Delaware Attorney General Beau Biden, the eldest son of vice president Joe Biden, slammed the GOP ticket on Oct. 4 for what he called a "different set of priorities" for the country's veterans.
Speaking to media at MaryAnn's Diner in Derry, Biden, an Iraq veteran, criticized Ryan's budget plan, which he said calls for a "20 percent ax" on everything other than defense, which would include Veteran Affairs.
"If you apply a 20 percent cut as Paul Ryan wants to do and I believe his math on it, it amounts to an $11 billion cut in year one to the VA, 85 percent of which goes to meet the healthcare needs of our veterans, who are 22 million (people) in America," Biden said.
Biden clarified that it's not about his father exploiting Ryan on foreign policy in next week's vice presidential debate in Kentucky, but rather laying out his plan as well as President Obama's plan for the next four years.
Four years ago, when the vice president debated Sarah Palin on the national stage, it was one day before that Beau Biden was deployed overseas.
He explained that veteran issues are extremely important to him, and are much of what he is campaigning on in New Hampshire and in other battleground states around the country.
Biden criticized Romney's plan to increase the defense budget by $2 trillion, something that was also attacked by President Obama during the first presidential debate, which Biden watched with his wife.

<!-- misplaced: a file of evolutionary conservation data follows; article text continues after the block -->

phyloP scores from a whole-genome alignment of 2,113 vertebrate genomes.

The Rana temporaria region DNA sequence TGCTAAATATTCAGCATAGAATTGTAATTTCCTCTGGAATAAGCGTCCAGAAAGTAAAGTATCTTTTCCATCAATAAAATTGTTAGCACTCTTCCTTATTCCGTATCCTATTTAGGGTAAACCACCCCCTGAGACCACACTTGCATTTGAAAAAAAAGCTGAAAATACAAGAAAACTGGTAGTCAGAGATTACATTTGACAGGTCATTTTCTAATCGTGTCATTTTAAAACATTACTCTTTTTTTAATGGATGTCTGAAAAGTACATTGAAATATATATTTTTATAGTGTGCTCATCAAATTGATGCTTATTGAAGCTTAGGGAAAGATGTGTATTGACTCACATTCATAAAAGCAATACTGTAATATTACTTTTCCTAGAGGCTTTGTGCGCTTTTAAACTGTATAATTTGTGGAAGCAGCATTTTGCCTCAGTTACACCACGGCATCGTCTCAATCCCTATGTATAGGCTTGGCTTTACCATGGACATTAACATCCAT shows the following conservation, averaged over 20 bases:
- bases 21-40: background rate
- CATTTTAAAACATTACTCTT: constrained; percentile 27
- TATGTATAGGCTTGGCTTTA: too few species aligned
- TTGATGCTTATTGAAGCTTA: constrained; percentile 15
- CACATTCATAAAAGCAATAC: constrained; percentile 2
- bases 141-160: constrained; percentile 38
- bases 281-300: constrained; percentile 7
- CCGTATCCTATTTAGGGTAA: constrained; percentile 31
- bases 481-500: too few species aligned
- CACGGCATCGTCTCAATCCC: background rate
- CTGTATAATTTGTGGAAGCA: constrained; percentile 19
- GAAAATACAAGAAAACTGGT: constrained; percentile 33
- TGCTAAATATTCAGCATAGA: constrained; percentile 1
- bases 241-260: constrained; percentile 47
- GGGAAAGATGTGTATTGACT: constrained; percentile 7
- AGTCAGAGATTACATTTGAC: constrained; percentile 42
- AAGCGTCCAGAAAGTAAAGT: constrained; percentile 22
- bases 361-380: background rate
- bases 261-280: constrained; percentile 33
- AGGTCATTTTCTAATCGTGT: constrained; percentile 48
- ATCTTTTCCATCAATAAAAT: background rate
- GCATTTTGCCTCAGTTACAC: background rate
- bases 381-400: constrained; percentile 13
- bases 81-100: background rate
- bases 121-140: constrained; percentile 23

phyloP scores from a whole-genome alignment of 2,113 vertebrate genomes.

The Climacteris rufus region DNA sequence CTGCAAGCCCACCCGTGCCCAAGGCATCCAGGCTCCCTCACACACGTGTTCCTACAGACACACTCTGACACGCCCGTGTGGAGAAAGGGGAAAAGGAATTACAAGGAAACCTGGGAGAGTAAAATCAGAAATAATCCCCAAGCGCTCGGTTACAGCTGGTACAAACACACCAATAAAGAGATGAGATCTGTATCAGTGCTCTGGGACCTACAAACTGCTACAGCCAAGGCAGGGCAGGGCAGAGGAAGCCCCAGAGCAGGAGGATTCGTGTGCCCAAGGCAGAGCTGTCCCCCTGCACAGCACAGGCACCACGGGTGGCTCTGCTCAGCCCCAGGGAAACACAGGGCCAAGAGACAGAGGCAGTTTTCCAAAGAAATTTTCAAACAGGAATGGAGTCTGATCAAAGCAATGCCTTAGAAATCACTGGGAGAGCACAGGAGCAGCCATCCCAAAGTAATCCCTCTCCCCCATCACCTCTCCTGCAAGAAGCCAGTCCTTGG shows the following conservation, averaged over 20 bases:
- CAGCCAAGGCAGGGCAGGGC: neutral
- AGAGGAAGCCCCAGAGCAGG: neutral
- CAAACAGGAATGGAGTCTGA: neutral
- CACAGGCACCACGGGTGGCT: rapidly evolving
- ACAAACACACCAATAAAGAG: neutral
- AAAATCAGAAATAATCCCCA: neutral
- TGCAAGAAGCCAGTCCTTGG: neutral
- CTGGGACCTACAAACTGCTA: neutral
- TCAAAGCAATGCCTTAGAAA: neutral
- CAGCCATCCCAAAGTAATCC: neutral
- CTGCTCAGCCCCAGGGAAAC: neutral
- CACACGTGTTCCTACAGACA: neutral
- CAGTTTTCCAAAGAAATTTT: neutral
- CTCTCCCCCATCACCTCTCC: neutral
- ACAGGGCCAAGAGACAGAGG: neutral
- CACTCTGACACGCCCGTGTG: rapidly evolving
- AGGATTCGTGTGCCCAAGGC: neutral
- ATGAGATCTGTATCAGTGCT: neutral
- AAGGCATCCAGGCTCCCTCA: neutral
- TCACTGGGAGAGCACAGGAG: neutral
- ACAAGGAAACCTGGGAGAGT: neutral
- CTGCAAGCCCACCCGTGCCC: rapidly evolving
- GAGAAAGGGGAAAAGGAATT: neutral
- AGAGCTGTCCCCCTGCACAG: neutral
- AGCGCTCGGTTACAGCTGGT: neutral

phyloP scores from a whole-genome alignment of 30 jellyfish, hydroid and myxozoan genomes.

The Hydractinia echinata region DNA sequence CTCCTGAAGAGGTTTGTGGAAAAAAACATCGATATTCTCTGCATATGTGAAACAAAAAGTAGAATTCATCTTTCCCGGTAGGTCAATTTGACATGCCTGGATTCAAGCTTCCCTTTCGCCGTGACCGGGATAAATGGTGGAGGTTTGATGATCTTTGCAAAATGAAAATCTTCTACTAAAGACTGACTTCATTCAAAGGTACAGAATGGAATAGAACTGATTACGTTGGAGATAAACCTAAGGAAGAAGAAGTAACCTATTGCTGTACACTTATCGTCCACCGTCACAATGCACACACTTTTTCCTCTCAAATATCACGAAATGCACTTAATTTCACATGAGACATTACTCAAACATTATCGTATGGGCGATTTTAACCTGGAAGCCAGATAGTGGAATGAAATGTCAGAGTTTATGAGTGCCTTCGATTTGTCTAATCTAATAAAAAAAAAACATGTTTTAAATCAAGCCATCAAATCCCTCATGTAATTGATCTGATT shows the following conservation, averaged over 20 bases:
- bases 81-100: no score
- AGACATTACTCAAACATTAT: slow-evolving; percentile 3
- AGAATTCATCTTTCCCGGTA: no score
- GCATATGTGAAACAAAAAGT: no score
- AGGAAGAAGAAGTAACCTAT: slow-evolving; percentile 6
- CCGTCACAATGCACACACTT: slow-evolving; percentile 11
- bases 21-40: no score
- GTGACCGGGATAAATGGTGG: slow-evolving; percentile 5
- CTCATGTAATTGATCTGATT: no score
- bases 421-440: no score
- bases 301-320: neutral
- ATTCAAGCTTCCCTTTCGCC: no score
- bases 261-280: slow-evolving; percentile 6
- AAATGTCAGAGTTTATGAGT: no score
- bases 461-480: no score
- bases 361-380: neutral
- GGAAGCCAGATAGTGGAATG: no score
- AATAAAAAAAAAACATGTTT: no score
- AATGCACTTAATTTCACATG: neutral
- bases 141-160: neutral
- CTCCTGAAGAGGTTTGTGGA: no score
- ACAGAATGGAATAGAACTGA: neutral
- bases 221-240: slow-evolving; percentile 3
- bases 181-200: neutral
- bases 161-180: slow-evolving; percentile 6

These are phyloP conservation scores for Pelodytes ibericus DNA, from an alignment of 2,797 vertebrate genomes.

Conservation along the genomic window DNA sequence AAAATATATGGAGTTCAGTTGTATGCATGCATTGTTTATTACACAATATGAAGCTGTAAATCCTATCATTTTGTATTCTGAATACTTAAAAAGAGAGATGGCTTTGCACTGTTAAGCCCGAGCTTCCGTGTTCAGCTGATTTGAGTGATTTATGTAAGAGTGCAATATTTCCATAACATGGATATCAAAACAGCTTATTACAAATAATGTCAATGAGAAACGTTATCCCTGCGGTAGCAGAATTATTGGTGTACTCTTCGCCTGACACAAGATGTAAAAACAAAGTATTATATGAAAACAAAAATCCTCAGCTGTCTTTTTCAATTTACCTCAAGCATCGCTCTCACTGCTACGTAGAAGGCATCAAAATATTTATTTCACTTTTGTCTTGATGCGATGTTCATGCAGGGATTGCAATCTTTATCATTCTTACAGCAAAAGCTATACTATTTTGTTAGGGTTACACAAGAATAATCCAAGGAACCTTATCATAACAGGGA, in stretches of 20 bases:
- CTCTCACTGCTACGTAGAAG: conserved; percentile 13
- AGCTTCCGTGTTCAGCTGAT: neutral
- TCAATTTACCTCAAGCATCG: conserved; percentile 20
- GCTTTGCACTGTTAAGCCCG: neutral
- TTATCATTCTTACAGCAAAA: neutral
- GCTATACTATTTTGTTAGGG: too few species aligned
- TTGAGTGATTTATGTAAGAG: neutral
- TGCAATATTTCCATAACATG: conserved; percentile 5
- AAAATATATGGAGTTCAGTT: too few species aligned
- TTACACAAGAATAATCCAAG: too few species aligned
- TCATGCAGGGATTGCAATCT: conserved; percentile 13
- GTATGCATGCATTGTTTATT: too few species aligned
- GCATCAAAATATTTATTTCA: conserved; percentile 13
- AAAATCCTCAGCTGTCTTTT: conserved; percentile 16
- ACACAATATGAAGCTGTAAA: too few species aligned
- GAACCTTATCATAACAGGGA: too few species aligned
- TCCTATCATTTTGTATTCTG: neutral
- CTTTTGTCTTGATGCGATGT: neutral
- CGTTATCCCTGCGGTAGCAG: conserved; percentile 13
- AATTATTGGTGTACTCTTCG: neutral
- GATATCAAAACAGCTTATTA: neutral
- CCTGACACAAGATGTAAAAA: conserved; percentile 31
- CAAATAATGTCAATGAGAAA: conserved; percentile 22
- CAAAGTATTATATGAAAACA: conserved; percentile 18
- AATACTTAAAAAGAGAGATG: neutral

"That's $2 trillion dollars more than they have asked for," Biden said.
He accused Romney of not mentioning veterans during both the debate and the Republican National Convention speech. Biden also said that the 59-point plan that Romney has been pushing does not mention veterans at all.
Asked why Romney's "47 percent of Americans" comments from a private fundraiser earlier this year were not brought up by President Obama last night, Biden said that a lot depends on the moderator and the opportunities that he or she provides for the candidates.
But Biden didn't hesitate to blast the surreptitiously taped comments, which he said shows Romney calling those 47 percent "entitled."
"I know those people, they don't consider themselves victims (and) they don't consider themselves entitled," he said. "In fact, the veterans, the disabled veteras, they don't feel as though they are entitled to making sure that the VA provides benefits and provides for their healthcare. They are actually entitlements that they earned, that they in many cases shed blood for."
Biden said that whether or not the Romney comments come up when foreign policy is brought up in future debates, he will continue to talk about it.
Also boiling last night was the argument over what to do with Medicare, with Biden criticizing what he said was Romney's clear goal for "voucherization" or privitization of the program.
"I felt remarkable that Gov. Romney fully embraced the voucherization of Medicare and I think that's going to be an issue that is going to continue to be discussed in Florida, and New Hampshire and Ohio," Biden said.
"It's estimated that, if the voucherization of Medicare would take place as Romney and Ryan would want to, it would be a $6,000 cost to everyone that won't have Medicare to take advantage of, he added. "Direct hit. You know, $6,000 might not be that meaningful to Mitt Romney but it's meaninful to the middle class folks in my state and here in New Hampshire.
Biden said that he will start getting more involved with his father's preparations for next week's debate in the coming days.
This trip to New Hamphire is his first during the 2012 campaign season, although he came to Portsmouth earlier this year in his AG capacity. Biden will continue into Manchester and Exeter later today.